The Art of the Natural World

The Art of the Natural World

The latest appreciation in our 'For The Love of Art' series focuses on the enduring relationship between artists and the nature that surrounds them.
The latest appreciation in our 'For The Love of Art' series focuses on the enduring relationship between artists and the nature that surrounds them.

O ver the past few weeks I have become increasingly conscious of my morning routine, and just how easily it can change. My old routine would have seen me sleeping through my first alarm, before heading bleary-eyed for the tube. I would cram myself on (usually finding myself uncomfortably close to somebody’s armpit) before peeling myself off at Oxford Circus and heading into work, largely oblivious to the world around me before my first hit of morning caffeine.

JEAN-PIERRE CASSIGNEUL, JEUX D’ENFANTS, 1981. Estimate £35,000-45,000.

But recently it’s all been a little different. Nowadays my morning routine sees me stumble out of bed and open a window – I’m almost obsessed with how quiet it is, listening intently to the sound of the wild birds that seem to have invaded my local neighborhood, like a pack of tourists on the first day of the summer holidays.

From my window I can see blossom start to appear on the apple tree at the bottom of my garden, and spy the occasional squirrel attempting - and often succeeding - in stealing peanuts from my supposedly squirrel-proof bird feeder. If there is one thing that this situation has taught us, or at least taught me, it is to take the time to look and experience the nature that surrounds us in our everyday lives. Now we are afforded the rare luxury of time – time to breathe, time to look and time to listen to the natural world around us.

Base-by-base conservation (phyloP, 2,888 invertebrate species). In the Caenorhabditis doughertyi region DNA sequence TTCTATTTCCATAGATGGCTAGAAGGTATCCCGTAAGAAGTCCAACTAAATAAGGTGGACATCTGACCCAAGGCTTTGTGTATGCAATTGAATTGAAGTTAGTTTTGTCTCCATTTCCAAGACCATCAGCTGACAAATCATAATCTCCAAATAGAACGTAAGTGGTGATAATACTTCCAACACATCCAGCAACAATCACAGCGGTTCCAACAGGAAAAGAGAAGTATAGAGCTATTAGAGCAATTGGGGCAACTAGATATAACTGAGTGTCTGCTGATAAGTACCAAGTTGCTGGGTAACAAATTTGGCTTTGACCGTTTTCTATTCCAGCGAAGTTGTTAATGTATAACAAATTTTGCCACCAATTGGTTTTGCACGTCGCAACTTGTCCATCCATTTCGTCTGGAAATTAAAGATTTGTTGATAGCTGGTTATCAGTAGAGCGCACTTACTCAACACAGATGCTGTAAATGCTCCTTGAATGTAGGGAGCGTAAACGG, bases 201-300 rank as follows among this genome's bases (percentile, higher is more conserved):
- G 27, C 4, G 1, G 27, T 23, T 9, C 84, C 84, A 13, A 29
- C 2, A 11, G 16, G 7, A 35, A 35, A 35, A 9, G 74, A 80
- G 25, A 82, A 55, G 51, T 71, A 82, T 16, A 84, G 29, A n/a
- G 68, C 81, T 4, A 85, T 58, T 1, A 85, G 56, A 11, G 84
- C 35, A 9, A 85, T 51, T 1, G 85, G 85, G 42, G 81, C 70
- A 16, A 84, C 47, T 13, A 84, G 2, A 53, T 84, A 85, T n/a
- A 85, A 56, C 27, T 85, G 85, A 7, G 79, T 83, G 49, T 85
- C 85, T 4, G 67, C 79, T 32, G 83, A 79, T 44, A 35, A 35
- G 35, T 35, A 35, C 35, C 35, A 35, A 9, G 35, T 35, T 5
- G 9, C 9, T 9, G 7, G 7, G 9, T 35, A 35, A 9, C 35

Sam Taylor-Johnson, Self Portrait as a Tree.
Sam Taylor-Johnson, Self Portrait as a Tree, 2000. Estimate £4,000-6,000.

Art and nature have always gone hand in hand. From the earliest beginnings of the visual arts it has been the natural world that has inspired artists and makers to create. A constant source of inspiration the world over, artists have looked to the subject, creating some of the most inspiring works – paintings, prints, photographs or sculptures that take us out of our everyday lives, away from our houses or flats and transport us to wide open beaches or wooded forests.

Explore Lots from Sale Inspired by the Natural World

Now more than ever we look to art as a form of visual escapism, offering a window to a world that for now we are prevented from interacting with. But once this is past – and it will pass – my hope is that we will all be a little bit more grateful for the beauty of the world that surrounds us, and really take the time to stop and to look. And to breathe it all in.

Modern British & Irish Art

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